The disappearance of Malaysia Flight 370 hasn’t gotten much less baffling since the news broke on March 8th. The investigators from 26 countries racing to solve what's been dubbed the biggest mystery in aviation history haven't ruled out hijacking, pilot suicide, mass murder, or sabotage. While it’s shocking and strange, it's far from the first time an aircraft has seemed to vanish off the face of the Earth: since 1948, some 83 aircraft have been declared "missing," according to data compiled by the Aviation Safety Network. That means no trace of bodies or debris from these flights capable of carrying 14 or more passengers has ever been found.
A new map by Bloomberg Visual Data charts the disappearances and large aircraft searches from 1948 on. It leaves us with far more questions than answers—whether these vanished planes are miles deep on an ocean floor or stranded on enchanted islands a la Lost, we may never know. Conspiracy theories about Flight 370 abound, of course—promoted even by the likes of Rupert Murdoch.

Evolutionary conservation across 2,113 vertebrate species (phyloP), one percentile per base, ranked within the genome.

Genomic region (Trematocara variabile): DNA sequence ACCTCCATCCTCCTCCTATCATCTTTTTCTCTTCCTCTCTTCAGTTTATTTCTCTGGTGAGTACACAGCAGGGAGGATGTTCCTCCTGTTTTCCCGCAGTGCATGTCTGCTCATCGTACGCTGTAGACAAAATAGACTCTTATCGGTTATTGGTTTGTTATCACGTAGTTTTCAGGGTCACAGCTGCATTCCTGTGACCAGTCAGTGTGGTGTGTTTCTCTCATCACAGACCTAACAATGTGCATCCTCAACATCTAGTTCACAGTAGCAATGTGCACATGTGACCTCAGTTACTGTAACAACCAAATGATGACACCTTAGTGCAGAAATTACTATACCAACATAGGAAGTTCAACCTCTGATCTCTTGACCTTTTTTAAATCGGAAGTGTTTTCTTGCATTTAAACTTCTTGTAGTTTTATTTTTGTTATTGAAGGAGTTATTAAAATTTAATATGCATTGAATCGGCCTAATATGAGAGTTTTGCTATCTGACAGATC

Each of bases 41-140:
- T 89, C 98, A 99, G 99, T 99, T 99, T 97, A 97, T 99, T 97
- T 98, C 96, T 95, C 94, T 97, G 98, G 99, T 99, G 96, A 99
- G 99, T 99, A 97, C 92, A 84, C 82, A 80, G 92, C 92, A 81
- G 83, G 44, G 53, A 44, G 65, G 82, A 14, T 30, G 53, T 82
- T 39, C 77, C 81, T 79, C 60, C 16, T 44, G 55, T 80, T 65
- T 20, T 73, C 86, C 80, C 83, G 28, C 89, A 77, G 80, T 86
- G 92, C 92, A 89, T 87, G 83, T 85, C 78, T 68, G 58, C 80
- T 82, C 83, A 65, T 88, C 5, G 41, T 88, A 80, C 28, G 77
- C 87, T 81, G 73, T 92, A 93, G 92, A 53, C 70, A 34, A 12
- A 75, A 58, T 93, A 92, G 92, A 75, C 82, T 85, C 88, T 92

In the 1940s and '50s, when communication technology was still in its primitive stages, such disappearances were more common. But there's only one flight in recent history that disappeared without a trace for as long as Malaysia 370 has. In 2007, it took a team of 3,600 people 10 days to locate Adam Air Flight 574 after it crashed into the sea near Sulawesi Island in Indonesia, and it took even more time to figure out the cause of the crash (pilot error and a faulty navigation device).
No discernible patterns emerge on this map, besides the fact that the most commonly disappeared plane model is the Douglas DC-3—19 of which have gone missing—and that five aircraft were swallowed up in or around the supposedly paranormal Bermuda Triangle. What does that teach us, other than that the paranoid should perhaps avoid flying on DC-3s over the Bermuda Triangle?
The history of flight disappearances suggests that even if Flight 370 isn't located in the near future, it could resurface decades down the line. One Boeing 727 that took off in 1985 wasn't discovered until 2006, when a group of hikers found its wreckage in a glacier on Mount Illimani, Bolivia's second-highest peak.